This is what mindfulness refers to in most cases but it has also been appropriated to mean a lot more. If mindfulness means being more aware of your thoughts, then it can also be applied outside of meditation and to the way you go about your day.
In this case, mindfulness simply means being mindful of what you’re focussing on and what you’re thinking at any given point. This is useful because very often you’ll find that your mind isn’t perhaps where it should be.
For example, if you are walking through a beautiful scenic woodland but you are thinking about work, then as far as your body is concerned you may as well be at work. In this case, mindfulness can be used simply to make yourself more aware of where you are and to actually focus on what’s around you. That means feeling the breeze on your skin, looking at the beautiful flowers and smelling the fresh air. When you do all that, you will benefit much more from the experience.
Likewise, you can use mindfulness to direct your attention to all manner of other things. For example your physical sensations. Often we aren’t aware of just how we’re sitting, how we’re standing or how we’re feeling.
Take a moment right now to reflect on this. How comfortable are you at the moment? Does any part of your body hurt? If you’re sitting down, then where is most pressure on you? Can you feel your clothes against your body? A watch maybe? How warm are you? Are you leaning more to one side?
This kind of mindfulness can be useful if you want to try and fix your posture but also if you want to improve your abilities in sports or just move more efficiently.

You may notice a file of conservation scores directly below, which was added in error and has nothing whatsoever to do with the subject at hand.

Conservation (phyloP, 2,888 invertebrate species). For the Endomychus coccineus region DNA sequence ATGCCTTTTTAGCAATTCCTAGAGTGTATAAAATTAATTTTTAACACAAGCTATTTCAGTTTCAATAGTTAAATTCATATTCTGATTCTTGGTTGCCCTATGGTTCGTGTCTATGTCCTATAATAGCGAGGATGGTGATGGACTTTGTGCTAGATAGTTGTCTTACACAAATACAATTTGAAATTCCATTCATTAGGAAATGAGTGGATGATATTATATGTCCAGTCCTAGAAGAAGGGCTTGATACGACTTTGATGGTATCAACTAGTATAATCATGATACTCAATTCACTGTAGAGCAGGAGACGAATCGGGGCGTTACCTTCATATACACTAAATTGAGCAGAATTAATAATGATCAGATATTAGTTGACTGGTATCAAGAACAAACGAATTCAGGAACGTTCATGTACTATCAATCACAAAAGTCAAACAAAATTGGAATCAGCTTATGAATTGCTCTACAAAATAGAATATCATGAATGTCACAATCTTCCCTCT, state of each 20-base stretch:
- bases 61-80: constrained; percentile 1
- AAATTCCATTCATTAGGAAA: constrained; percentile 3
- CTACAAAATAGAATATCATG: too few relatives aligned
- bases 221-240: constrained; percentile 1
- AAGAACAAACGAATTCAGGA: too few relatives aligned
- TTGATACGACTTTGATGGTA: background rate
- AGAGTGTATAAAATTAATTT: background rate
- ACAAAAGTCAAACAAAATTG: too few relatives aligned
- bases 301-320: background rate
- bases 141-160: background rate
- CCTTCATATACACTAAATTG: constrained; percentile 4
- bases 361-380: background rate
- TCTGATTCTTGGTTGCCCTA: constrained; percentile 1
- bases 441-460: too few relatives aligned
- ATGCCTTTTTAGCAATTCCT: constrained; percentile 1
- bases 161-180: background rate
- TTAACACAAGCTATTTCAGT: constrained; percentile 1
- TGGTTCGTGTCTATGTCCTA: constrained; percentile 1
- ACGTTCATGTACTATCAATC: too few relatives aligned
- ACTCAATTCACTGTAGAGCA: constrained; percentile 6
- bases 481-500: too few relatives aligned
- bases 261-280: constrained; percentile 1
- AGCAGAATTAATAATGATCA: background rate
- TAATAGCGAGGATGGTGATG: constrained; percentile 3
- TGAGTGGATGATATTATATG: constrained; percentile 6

Being more mindful of the way you speak can meanwhile help you to speak more eloquently, to stop using derogatory words, to stop swearing, or to change the whole way that people perceive you. For example, if you want to sound more intelligent, then you can simply try using bigger words or speaking a little more slowly.
You can also use mindfulness to be happier in every day life. Simply try to stop letting negative emotions affect you by identifying them as temporary and destructive. You can simply ‘notice’ that you’re getting angry and acknowledge that your thoughts will be tainted by that. With practice, this can make you a much calmer and much happier person.
But what do you find when you try and do this?
In all likelihood, you’ll find that you forget. This is just the same way that you forget to pick up bread when your other half asks you to. And it’s just the same way you forget to pick up your keys on the way out of the house.
The point is: most of the time we have no control over what we’re focussed on or what we’re paying attention to. And as such, we find ourselves forgetting things, getting into bad habits or stressing when we should be enjoying ourselves.
Practicing mindfulness both as a form of meditation and during the day can therefore help you to improve your ability to control your thoughts and thereby to decide how you want to improve yourself and what you want to focus on.